Anyone even slightly interested in publishing will have seen a number of apocalyptic headlines recently regarding Amazon and their plan to pay authors by the number of pages read. Most of these articles have been either deliberately or accidentally misleading so let’s just cover the facts.
- The new system only involves ebooks downloaded as part of the Kindle Owners Lending Library program (which is a benefit of having Amazon Prime Membership) or those downloaded by Kindle Unlimited (the pay monthly, download as many books as you want) subscribers.
- Only authors who sign their books up to the KDP Select program (a program which offers authors benefits such as promotional days etc. in return for Amazon exclusivity) are involved in KOLL or Kindle Unlimited. It’s a voluntary program. You do not have to be part of KDP Select to sell your books through Amazon.
- If an author sells a book, they get a percentage of the total sale price as before, regardless whether they are part of KDP select or not.
What this means is that Amazon aren’t revolutionising the publishing industry, just changing the terms of their own voluntary author program.
That said, this will have an impact on a number of authors. In the past, for any KOLL or Kindle Unlimited download, the author received a payment after 10% of the book had been read. This was to stop people gaming the system by downloading thousands of books they had no plans to read, just so an author received payment. The actual payment itself was calculated by a fund (or pot of money) decided by Amazon. These payments have varied month on month but have recently been as low as the $1.30’s per download.
Now indie authors being the entrepreneurs that they are, saw this 10% payment trigger and decided to react by publishing shorter books, often by cutting up longer novels into separate parts (I toyed with the idea myself but decided against it). This meant instead of publishing one, three hundred page novel, they might publish three, one hundred page serialised novel. The advantage being you only had to read ten pages (instead of thirty pages with the original novel) to trigger payment, and you get three payments instead of one (if the reader reads all three).
The new system has been designed to counter this. Paying per page read is, in theory, a fairer system. It encourages writers to publish novels in their most natural form and pays all authors equally. It is also more difficult to game. However, a lot of authors who’ve made a lot of money from the old system are quite understandably concerned about the new changes, especially as they were announced at short notice. Also, a number of people are unhappy with the premise that a book of 500 pages has more worth than one of 200 pages. Then there is the concern that this new system will change how authors write, forcing them to put a cliff-hanger at the end of each chapter to keep people reading.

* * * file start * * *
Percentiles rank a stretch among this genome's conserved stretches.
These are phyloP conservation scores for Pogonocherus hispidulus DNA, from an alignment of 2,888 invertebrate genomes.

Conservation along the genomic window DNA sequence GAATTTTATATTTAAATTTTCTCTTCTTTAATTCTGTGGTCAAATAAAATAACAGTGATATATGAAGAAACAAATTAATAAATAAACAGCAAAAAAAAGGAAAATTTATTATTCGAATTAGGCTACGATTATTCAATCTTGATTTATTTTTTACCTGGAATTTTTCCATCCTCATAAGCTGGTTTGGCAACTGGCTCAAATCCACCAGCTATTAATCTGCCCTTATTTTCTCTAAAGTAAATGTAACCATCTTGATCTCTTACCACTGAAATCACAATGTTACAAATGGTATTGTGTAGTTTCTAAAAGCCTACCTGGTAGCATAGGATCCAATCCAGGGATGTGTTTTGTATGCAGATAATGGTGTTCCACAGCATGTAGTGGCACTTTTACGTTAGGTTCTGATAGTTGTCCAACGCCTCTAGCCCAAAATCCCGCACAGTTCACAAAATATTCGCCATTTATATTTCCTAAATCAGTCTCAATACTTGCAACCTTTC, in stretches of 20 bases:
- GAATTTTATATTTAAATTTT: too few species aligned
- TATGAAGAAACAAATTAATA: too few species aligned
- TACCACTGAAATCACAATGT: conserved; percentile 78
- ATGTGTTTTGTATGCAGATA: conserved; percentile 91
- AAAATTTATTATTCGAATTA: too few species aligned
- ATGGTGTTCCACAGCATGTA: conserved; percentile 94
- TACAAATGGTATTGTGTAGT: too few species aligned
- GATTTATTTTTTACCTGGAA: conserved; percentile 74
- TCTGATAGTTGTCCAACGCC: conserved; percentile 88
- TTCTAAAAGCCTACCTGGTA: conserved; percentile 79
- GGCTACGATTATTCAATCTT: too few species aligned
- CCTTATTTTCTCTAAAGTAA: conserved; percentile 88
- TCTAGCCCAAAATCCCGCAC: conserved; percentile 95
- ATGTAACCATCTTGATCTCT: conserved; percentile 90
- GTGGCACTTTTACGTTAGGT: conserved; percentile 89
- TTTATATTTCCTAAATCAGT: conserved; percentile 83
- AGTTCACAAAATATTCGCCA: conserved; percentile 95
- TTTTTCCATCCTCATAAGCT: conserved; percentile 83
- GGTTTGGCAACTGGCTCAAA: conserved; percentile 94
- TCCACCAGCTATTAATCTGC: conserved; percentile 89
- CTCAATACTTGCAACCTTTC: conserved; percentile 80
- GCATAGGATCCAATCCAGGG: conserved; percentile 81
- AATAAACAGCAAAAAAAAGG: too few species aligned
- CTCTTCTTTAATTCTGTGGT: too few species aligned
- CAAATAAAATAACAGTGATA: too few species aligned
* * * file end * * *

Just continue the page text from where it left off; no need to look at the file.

I have some issues with the KOLL and Kindle Unlimited payments system but as a relatively new author the benefits of joining the program outweigh the potential downsides. I don’t have an issue with being paid per page ready, I think it’s a better system than the one they had in place before, but it’s not perfect. My main issue is that by all payments coming from a finite pool, as opposed to stating a fixed page fee, Amazon have made publishing into a zero sum game where authors are fighting each other for a limited amount of money. That said, this was the same in the old system and my sales aren’t large enough for me to believe my income is being significantly affected.
I have some sympathy with the view that a 500 page novel will now have a higher potential value than a 200 page novel. There is some fear that writers will start to pad out their books to gain a higher income, but I don’t believe this will happen, because readers get bored with bloated text and stop reading, and the one thing all authors want is for readers to actually read their books the whole way through.
While I’m sure some authors will change their style to add cliff-hangers at the end of each chapter, in reality all writers are want to write a compelling story that grip readers through to the end. We have a number of ways of doing that, through the development of compelling characters, a gripping narrative, the use of mystery and so on. I don’t see the new system changing how the majority write because wanting readers to read to the end is already an author’s primary goal.
I don’t plan to remove my books from the KDP Select program because of these changes but will be interested to see how much, if any, impact it has on my income. What I would love to have, as an author, is the ability to see where readers have read up to and if there is a pattern to where they drop out. This information could make a big difference to what and how I write, and if Amazon made this available for a fee, they could be sitting on a goldmine.
So what about you? What are your thoughts about the changes to the KDP Select program? Are you worried, intrigued or not bother? I’d love to hear from you.
Do you like intelligent thrillers? If so, join my mailing list and get one of my 5-star rated near-future dystopian thrillers absolutely free. The mailing list is guaranteed spam free and I will only contact you if I have a new book launch or an exclusive short story to share. To sign up, please click here.